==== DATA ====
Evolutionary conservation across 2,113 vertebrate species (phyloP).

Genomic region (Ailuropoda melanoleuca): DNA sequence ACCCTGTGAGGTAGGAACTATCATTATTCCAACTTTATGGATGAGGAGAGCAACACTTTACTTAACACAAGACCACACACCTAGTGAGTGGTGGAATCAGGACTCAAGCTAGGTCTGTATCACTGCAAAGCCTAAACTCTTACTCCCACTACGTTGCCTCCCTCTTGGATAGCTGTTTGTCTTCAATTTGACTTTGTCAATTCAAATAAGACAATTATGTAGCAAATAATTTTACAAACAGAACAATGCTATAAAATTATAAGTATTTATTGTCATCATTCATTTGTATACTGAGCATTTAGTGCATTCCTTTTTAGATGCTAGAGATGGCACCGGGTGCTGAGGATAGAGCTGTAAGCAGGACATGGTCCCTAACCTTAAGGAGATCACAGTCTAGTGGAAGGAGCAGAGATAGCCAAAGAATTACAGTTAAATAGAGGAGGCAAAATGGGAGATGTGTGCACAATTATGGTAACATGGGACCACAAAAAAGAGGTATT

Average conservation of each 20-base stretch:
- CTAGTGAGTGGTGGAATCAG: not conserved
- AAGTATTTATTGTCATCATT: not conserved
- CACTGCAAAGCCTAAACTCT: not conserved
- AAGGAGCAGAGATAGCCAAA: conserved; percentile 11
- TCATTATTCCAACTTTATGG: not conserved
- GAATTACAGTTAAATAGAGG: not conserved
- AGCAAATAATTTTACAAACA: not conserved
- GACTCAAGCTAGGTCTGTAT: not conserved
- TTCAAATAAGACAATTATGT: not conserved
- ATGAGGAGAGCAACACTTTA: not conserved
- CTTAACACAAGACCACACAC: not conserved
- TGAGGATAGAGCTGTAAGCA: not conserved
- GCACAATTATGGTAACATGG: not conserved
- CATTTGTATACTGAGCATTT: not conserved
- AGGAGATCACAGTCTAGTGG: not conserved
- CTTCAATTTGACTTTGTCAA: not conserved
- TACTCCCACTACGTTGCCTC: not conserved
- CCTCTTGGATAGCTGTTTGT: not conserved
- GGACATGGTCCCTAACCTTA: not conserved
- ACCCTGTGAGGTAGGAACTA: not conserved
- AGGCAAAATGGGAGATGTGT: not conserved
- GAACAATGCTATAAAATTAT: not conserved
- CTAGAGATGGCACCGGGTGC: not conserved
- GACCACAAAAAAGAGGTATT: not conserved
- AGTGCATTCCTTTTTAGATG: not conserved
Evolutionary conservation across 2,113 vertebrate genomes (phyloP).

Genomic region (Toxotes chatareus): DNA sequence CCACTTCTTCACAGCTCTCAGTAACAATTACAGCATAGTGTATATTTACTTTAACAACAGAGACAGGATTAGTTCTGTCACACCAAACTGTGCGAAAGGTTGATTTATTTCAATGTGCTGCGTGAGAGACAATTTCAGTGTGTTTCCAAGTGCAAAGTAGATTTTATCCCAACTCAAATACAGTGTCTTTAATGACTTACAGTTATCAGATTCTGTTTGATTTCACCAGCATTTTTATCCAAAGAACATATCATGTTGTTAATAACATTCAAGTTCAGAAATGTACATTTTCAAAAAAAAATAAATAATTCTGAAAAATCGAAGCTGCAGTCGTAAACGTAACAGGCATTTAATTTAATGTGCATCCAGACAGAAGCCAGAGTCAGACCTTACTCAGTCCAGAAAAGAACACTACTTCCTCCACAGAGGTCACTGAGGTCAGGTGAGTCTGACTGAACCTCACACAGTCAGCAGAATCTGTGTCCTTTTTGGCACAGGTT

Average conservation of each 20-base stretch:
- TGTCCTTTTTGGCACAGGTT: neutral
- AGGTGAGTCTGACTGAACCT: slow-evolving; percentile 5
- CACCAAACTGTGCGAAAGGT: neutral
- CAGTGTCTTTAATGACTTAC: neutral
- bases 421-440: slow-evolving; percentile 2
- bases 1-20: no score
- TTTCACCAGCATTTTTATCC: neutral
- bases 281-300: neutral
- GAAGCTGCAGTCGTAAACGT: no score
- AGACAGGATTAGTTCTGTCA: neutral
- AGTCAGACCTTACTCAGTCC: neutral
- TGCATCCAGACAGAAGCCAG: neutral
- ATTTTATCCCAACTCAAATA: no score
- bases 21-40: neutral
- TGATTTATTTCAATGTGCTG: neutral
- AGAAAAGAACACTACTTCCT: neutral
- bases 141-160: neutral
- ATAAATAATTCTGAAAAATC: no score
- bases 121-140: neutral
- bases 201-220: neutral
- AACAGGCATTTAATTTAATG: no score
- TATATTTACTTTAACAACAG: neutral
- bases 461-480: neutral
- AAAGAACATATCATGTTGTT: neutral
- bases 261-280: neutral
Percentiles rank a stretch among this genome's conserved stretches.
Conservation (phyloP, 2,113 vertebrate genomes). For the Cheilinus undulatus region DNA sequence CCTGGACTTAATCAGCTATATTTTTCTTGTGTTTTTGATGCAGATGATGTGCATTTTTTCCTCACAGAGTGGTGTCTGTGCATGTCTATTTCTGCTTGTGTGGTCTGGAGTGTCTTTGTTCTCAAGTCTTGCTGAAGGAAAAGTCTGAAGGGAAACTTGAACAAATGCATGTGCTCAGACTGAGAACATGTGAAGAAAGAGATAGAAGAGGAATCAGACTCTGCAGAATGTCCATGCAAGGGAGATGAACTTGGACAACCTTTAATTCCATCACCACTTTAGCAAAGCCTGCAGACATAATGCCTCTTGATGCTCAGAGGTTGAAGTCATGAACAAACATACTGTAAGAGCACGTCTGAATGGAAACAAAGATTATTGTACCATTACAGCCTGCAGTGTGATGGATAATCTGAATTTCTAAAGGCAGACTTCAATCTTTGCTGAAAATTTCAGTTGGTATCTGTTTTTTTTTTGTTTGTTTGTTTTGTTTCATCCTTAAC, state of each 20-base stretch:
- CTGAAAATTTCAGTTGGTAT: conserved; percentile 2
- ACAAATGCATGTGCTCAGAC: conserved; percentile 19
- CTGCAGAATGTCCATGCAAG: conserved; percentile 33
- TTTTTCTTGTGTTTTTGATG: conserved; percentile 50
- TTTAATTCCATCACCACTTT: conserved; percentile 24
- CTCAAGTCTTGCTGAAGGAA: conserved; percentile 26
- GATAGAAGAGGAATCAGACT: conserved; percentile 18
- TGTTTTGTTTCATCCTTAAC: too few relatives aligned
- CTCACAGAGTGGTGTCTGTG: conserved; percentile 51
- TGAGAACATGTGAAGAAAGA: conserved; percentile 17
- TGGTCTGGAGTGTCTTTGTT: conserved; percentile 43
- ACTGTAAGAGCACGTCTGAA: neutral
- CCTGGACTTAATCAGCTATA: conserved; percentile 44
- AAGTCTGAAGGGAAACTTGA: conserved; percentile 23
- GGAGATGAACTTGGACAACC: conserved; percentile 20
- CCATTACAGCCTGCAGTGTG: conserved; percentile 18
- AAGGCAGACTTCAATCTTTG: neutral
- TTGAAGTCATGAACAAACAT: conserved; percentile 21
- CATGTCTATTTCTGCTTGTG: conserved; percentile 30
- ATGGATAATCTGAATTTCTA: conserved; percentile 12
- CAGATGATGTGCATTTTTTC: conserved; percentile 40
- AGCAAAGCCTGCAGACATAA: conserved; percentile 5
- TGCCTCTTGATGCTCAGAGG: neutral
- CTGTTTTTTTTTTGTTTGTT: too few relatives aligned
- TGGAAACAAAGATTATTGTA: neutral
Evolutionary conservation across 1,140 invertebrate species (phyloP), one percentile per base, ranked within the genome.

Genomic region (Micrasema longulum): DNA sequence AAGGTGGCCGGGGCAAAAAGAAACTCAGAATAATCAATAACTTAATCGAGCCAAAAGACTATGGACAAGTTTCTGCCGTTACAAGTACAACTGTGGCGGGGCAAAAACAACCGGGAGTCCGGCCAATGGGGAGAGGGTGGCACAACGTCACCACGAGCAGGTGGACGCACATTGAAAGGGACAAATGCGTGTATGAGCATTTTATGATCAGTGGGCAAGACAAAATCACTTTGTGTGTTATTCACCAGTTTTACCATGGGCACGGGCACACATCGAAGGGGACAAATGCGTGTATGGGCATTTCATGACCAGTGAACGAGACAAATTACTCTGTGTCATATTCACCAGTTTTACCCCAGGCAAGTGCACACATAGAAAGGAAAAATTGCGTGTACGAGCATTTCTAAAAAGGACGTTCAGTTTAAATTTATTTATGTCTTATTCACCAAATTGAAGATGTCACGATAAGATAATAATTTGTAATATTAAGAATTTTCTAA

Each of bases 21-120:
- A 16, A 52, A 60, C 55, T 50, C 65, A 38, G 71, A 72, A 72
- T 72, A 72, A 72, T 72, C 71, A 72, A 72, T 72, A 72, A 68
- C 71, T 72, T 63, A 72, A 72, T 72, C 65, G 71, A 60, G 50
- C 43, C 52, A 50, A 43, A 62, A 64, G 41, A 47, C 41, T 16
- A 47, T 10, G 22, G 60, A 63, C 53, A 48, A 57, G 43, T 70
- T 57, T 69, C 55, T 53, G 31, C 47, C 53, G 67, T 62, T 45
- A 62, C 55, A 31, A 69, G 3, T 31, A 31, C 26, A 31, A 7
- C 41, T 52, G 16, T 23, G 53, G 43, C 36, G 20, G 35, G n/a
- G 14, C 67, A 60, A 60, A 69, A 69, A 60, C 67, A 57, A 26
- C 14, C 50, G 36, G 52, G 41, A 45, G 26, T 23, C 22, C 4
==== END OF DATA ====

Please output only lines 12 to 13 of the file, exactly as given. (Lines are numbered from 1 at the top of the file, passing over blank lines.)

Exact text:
- TTCAAATAAGACAATTATGT: not conserved
- ATGAGGAGAGCAACACTTTA: not conserved